After graduating from Hakodate Higashi High School, Dr. Sato continued research while changing affiliations at every milestone in his life: the Department of Biology, the Faculty of Science, Hirosaki University (bachelor’s degree); the Graduate School of Bioscience and Biotechnology, Fukui Prefectural University (master’s degree majoring in Marine Bioscience and Biotechnology); and the Department of Aquatic Bioscience, the Graduate School of Agricultural and Life Sciences, The University of Tokyo (Ph.D.). He specializes in molecular phylogeny of fish and the molecular evolution of mitochondrial genomes. After earning his Ph.D., he worked at various museum-oriented workplaces, including the Atmosphere and Ocean Research Institute, The University of Tokyo; the National Museum of Nature and Science; Seto Marine Biological Laboratory, Kyoto University; the Kyoto University Museum; and the Laboratory of Marine Stock-enhancement Biology, the Graduate School of Agriculture, Kyoto University, where he was mainly engaged in research on marine life using living creatures, specimens, and data. In April 2022, he was appointed as a URA at Hokkaido University.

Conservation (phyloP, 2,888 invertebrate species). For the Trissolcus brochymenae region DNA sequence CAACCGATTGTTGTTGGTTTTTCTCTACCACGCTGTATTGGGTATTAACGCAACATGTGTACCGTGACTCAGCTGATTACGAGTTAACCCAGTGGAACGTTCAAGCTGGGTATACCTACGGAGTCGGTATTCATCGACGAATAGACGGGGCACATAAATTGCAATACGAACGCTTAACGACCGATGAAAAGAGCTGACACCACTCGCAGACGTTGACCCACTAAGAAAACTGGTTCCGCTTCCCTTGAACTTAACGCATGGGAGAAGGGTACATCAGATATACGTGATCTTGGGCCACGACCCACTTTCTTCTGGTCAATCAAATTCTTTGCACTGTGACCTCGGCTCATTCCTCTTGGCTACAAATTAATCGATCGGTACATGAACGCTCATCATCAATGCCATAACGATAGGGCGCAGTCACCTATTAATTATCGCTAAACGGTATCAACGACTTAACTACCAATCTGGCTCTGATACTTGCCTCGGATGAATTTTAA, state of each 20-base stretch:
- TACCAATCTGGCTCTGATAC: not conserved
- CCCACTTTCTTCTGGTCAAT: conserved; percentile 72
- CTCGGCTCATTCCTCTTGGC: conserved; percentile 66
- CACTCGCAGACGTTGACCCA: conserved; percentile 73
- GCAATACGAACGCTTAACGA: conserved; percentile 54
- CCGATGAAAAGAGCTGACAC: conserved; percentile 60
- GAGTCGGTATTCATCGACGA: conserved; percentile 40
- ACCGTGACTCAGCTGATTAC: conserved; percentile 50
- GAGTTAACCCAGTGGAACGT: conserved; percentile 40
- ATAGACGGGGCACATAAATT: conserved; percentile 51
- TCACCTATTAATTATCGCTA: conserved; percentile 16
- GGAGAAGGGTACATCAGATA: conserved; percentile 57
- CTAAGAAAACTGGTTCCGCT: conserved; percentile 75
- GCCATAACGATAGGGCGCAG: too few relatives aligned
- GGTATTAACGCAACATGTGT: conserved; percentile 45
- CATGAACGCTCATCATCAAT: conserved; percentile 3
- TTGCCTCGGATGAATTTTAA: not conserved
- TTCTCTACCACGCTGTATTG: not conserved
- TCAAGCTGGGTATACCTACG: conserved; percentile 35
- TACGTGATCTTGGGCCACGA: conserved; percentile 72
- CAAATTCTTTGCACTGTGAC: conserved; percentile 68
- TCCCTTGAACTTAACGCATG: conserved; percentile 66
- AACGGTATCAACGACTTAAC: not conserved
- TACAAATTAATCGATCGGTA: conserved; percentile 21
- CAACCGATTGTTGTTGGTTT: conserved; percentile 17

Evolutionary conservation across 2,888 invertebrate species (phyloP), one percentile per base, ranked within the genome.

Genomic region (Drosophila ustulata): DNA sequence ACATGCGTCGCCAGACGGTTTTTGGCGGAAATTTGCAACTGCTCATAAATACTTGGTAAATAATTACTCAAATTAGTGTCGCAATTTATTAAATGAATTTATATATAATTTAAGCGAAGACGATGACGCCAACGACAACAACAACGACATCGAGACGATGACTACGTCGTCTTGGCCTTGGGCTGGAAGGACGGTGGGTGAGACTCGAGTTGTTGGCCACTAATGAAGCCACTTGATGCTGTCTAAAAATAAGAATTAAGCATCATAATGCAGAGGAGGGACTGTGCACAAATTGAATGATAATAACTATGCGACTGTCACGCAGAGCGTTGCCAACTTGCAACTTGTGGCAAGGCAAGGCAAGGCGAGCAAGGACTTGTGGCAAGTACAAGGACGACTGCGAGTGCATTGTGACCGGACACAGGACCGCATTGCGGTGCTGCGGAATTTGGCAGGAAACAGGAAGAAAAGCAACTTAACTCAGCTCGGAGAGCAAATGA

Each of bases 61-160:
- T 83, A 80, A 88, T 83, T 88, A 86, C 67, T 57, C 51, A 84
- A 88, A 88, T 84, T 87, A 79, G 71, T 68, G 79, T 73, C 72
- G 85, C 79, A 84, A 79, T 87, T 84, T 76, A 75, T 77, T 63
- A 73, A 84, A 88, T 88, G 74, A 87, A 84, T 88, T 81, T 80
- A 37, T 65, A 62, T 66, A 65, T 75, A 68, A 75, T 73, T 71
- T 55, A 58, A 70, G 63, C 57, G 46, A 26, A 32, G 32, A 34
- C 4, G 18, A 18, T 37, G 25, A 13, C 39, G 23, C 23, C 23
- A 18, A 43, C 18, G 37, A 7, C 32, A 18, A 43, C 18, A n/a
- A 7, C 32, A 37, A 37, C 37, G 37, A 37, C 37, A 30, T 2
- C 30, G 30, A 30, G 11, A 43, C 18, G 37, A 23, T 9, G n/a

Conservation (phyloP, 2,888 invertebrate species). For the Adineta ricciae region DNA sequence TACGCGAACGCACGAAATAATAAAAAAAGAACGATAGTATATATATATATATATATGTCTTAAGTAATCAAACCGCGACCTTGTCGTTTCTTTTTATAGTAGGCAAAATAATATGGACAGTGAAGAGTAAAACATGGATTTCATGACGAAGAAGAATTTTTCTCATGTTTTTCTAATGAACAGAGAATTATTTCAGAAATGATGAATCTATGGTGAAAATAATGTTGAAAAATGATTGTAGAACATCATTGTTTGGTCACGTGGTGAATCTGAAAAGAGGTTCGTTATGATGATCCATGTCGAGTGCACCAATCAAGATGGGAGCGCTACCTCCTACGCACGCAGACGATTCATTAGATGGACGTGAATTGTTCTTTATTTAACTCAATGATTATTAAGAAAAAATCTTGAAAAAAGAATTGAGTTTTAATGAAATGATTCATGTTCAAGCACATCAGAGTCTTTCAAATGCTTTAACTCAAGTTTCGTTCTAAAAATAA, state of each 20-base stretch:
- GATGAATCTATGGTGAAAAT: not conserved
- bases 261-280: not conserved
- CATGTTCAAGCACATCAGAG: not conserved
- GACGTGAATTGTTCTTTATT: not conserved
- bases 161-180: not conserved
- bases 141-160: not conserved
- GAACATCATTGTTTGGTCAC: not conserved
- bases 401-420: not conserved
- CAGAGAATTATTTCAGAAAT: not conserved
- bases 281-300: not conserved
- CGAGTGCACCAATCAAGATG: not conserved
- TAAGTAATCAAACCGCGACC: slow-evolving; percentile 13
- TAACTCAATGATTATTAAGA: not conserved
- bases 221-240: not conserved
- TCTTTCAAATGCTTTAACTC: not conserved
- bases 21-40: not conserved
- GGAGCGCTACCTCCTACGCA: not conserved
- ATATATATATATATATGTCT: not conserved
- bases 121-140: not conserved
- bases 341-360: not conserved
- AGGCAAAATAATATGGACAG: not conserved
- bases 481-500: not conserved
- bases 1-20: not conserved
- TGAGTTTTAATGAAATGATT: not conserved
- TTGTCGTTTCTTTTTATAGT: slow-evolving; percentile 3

Although he thinks that he still has a lot to learn, he is responsible for providing support for the acquisition of large-scale research funds as a member of the Commissioned Research Team in the External Funding Group. He enjoys the stimuli he receives every day from being involved in various tasks, including the provision of support for the acquisition of KAKENHI grants, conducting institutional research (IR) analyses to enhance research capabilities, and dispatching staff to pertinent departments.
I applied for this position to take advantage of my work experience, most of which was in various forms of management and support services. Input from my friends also helped.
I enjoy the fact that I can always expose myself to new research topics, that I am appreciated for the support I provide, and that Hokkaido has no rainy season.
As someone from Hokkaido, I feel grateful that I am in an environment where I can contribute to my hometown through the university I work for. That said, I am concerned because nearly all the organizations where I have worked have been subjected to relocation, reconstruction or the like. I hope nothing will happen to my current workplace.
I feel frustrated when I fail to provide satisfactory support because of my lack of knowledge about Hokkaido University (about everything concerning the university, including its history, organization, people, research projects, and facilities).